Inside Sales. A group of remote sellers working together from a single office, using Online Selling and Remote Selling techniques to work with their customers in other locations. They learn exponentially faster (compared to field sales), as they share best practices among all participants in the team.
ISR – Inside Sales Rep. This role combines the MDR (inbound) and AE (closing) roles. This role is typically found in high-velocity sales, where the client can demo the product on their own online through an automatic free trial, and then approach the ISR with the intent to buy. As such, the ISR can manage up to a hundred clients a day (10-20 per hour). The primary role of the ISR is to field an inbound call, address a client’s concern, provide accurate pricing, and obtain commitment from the customer.
MDR – Market Development Rep. This role generates a sales qualified lead (SQL) primarily by having a conversation with an inbound marketing qualified lead (e.g., following up on demo requests or form fills to speak with sales). Other areas of responsibility include confirmation of event attendance, such as webinars and trade shows. This role is often most meaningful in inbound businesses, and typically reports into Marketing.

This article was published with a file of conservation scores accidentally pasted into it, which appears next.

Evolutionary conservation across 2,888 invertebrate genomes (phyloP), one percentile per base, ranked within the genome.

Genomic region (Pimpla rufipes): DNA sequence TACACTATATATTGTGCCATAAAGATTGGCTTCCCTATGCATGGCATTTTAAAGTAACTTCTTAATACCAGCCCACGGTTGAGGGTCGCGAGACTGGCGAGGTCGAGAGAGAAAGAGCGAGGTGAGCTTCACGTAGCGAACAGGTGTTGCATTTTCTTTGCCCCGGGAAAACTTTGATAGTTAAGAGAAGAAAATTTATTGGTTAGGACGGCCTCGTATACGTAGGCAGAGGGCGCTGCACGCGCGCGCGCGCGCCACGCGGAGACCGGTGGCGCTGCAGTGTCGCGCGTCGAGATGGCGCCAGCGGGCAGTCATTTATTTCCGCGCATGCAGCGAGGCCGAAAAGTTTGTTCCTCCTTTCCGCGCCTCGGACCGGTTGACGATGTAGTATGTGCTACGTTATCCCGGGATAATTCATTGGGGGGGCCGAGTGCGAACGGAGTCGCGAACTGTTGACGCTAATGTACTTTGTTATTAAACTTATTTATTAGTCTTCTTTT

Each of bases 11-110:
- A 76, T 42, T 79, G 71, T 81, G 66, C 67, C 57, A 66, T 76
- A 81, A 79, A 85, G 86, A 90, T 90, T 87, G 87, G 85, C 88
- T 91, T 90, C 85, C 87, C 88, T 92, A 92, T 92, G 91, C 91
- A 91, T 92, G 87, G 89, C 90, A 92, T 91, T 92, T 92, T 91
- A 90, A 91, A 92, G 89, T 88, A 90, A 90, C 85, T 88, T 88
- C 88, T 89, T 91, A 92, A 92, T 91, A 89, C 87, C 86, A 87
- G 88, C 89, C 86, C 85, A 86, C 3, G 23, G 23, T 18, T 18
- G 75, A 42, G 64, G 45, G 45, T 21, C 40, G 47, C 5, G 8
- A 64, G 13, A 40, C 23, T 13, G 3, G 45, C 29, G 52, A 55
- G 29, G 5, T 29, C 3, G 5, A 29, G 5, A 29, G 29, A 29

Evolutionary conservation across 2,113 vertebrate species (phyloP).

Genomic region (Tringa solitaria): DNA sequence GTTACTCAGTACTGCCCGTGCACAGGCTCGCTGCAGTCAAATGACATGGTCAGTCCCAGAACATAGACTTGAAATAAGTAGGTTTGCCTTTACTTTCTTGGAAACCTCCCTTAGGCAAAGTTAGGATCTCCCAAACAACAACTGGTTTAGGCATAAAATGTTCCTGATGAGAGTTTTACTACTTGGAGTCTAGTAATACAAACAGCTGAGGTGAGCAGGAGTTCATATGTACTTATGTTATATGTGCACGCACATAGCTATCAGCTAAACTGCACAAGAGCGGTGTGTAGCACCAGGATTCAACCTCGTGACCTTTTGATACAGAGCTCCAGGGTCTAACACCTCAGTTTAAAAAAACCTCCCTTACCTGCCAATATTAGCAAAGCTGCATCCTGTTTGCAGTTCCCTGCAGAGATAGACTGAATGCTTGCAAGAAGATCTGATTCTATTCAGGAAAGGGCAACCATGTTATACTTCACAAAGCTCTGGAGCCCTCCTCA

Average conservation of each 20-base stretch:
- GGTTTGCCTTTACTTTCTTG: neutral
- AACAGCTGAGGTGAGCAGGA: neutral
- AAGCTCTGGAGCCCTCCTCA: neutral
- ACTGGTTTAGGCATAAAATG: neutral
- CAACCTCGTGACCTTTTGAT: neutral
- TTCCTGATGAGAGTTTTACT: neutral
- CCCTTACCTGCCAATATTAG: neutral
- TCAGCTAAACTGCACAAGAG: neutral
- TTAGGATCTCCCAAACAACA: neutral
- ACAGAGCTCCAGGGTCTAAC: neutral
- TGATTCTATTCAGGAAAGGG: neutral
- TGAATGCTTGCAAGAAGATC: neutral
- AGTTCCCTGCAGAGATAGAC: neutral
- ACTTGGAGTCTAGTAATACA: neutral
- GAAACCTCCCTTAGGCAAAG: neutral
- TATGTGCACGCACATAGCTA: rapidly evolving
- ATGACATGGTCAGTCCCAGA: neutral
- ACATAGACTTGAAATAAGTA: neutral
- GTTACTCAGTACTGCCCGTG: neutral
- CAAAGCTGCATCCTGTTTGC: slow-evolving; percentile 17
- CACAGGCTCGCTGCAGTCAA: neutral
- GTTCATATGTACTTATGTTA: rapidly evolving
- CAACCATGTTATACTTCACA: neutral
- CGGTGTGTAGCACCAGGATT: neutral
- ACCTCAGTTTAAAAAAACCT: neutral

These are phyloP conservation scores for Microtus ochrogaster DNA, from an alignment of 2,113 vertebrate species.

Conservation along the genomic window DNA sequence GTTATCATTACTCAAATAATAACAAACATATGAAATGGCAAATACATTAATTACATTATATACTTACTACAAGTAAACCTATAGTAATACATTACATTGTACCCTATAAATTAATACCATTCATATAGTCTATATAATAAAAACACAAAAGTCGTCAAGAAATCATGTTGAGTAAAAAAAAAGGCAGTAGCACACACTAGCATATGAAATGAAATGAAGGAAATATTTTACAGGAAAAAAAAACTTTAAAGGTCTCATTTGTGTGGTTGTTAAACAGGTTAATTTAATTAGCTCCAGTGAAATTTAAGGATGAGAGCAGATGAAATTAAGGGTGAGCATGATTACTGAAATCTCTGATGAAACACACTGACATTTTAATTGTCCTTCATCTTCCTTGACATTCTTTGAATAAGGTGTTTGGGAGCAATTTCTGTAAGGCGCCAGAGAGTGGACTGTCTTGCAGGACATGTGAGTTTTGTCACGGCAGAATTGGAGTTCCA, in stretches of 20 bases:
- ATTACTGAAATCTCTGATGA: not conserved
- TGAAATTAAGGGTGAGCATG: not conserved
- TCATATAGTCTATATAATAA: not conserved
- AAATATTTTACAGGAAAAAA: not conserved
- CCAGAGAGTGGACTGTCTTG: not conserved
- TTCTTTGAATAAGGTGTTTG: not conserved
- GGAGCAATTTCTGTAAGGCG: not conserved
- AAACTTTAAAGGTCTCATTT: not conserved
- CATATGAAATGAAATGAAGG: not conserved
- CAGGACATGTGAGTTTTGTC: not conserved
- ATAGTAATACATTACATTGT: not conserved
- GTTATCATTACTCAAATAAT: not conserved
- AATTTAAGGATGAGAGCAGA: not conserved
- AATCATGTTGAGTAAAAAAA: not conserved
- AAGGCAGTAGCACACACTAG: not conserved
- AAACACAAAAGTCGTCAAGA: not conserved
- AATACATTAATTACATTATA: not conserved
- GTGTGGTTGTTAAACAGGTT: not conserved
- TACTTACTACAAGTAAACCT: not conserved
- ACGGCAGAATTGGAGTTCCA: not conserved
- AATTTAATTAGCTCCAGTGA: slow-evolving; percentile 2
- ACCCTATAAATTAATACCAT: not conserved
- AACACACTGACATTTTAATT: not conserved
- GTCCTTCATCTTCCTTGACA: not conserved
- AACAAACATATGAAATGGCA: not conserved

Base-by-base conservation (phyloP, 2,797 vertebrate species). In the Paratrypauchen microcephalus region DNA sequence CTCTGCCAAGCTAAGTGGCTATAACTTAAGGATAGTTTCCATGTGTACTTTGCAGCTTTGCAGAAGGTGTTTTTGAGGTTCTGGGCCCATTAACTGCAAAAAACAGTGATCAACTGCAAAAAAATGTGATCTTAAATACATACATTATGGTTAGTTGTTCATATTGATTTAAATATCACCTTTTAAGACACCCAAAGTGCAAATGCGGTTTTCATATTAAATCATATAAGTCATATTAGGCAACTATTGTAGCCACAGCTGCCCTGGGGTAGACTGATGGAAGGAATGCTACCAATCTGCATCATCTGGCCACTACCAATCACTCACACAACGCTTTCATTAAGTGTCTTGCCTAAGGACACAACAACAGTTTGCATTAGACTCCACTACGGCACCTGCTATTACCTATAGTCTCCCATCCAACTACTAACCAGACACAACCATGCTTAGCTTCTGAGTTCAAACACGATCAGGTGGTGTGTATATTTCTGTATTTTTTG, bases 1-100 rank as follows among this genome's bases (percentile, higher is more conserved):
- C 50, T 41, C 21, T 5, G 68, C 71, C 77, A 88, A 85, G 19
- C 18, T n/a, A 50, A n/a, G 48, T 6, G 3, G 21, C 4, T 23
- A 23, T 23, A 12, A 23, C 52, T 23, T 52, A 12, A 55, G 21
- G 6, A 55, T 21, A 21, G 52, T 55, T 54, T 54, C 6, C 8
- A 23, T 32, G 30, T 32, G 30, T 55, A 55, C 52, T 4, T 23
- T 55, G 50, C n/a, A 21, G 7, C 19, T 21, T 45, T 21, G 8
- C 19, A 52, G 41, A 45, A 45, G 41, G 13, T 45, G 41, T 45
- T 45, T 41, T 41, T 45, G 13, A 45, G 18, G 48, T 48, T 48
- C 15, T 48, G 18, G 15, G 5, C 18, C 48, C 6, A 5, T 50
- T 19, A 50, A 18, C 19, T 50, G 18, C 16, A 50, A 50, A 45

Meetingless Interaction. An asynchronous communication where the sender and recipient convey and consume information at their own time, without being required to meet at the same time and place. Meetingless Interaction generally involves the use of content-based communication tools and is designed to achieve the same outcome as a synchronous meeting, while saving time and resources otherwise consumed by advanced scheduling and/or in-person travel (related: see Asynchronous).